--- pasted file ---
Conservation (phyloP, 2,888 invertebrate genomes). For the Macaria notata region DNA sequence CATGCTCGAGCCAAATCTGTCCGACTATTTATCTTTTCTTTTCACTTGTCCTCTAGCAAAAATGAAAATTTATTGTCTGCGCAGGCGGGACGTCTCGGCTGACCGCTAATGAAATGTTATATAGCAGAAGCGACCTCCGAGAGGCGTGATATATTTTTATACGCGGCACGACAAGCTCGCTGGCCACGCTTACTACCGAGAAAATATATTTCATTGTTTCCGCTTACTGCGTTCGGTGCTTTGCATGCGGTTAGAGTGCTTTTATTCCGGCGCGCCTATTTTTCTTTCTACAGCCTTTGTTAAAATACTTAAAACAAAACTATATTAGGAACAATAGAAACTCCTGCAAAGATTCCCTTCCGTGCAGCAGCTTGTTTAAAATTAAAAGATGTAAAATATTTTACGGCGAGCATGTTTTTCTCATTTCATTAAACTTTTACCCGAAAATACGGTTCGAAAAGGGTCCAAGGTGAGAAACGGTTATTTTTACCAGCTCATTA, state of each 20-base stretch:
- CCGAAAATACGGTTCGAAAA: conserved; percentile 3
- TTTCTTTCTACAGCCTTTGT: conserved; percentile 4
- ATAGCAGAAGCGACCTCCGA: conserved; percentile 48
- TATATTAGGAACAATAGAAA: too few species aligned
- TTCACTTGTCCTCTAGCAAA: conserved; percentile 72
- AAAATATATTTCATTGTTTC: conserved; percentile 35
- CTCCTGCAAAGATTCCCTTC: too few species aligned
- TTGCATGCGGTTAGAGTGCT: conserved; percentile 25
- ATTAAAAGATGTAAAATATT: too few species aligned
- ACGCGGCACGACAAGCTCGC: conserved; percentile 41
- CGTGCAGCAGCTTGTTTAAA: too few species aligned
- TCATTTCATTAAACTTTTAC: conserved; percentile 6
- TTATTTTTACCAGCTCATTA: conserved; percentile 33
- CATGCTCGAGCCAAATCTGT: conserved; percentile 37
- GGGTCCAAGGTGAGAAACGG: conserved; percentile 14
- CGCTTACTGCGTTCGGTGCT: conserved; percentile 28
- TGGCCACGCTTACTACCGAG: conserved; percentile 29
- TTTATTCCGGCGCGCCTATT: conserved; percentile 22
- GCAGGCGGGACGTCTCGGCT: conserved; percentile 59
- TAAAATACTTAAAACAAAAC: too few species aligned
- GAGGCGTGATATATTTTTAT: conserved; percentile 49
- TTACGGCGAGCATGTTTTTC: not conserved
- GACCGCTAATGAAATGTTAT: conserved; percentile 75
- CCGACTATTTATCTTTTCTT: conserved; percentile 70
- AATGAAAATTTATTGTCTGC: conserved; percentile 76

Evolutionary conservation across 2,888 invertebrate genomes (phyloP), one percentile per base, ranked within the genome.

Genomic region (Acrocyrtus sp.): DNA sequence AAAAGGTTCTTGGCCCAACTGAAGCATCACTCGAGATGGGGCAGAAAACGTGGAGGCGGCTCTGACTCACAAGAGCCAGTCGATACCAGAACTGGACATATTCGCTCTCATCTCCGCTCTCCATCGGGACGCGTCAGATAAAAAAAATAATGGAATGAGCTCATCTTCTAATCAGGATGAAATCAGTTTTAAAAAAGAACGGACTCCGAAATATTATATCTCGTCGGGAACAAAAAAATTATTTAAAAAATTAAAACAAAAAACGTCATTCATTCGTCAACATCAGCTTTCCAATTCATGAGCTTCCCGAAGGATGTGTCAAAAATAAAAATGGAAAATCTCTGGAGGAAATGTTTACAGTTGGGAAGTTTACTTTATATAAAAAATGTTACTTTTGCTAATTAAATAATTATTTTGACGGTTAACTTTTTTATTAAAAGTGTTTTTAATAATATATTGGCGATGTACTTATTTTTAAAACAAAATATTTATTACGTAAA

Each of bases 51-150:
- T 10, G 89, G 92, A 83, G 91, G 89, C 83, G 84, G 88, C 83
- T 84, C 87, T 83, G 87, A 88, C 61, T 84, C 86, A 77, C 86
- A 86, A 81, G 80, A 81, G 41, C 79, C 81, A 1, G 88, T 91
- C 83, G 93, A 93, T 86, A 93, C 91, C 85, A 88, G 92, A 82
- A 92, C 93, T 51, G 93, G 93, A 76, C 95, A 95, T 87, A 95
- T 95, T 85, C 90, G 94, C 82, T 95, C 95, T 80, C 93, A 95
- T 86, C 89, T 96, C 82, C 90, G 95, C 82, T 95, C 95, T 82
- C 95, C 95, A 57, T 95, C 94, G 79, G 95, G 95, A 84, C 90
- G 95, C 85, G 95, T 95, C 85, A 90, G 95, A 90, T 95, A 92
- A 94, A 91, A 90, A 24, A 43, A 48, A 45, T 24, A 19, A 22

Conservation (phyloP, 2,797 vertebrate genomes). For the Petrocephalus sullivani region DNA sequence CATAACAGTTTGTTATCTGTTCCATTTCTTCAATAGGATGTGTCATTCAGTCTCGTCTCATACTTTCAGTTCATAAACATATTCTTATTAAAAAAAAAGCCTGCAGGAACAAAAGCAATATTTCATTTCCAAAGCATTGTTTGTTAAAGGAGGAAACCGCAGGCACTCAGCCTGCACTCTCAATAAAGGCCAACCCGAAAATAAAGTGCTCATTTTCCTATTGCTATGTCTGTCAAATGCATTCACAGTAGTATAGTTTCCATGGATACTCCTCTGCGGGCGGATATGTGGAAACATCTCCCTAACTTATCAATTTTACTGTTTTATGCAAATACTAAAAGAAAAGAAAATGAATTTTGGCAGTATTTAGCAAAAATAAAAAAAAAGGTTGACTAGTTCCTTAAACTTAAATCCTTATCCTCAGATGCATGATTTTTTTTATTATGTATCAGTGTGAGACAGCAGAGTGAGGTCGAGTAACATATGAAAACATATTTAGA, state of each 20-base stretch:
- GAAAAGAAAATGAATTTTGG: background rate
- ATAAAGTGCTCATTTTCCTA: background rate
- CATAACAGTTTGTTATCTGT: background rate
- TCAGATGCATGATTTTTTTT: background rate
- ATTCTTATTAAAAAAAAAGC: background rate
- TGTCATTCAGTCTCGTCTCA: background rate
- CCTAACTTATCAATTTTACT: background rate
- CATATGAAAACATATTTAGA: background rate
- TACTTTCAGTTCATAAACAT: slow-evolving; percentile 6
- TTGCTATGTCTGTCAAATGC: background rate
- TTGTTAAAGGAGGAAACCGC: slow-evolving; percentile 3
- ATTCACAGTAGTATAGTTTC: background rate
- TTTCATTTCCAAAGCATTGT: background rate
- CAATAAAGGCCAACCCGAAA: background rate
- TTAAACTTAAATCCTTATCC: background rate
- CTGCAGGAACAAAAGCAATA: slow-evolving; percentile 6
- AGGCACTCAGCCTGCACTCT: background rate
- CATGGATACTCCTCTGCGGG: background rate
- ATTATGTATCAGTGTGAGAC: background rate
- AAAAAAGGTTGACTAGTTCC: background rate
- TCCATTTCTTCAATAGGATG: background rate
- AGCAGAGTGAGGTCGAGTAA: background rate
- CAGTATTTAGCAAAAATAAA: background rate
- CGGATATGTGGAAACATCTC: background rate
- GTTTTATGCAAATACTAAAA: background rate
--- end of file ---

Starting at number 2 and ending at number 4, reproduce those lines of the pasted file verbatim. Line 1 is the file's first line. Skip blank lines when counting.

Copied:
- CCGAAAATACGGTTCGAAAA: conserved; percentile 3
- TTTCTTTCTACAGCCTTTGT: conserved; percentile 4
- ATAGCAGAAGCGACCTCCGA: conserved; percentile 48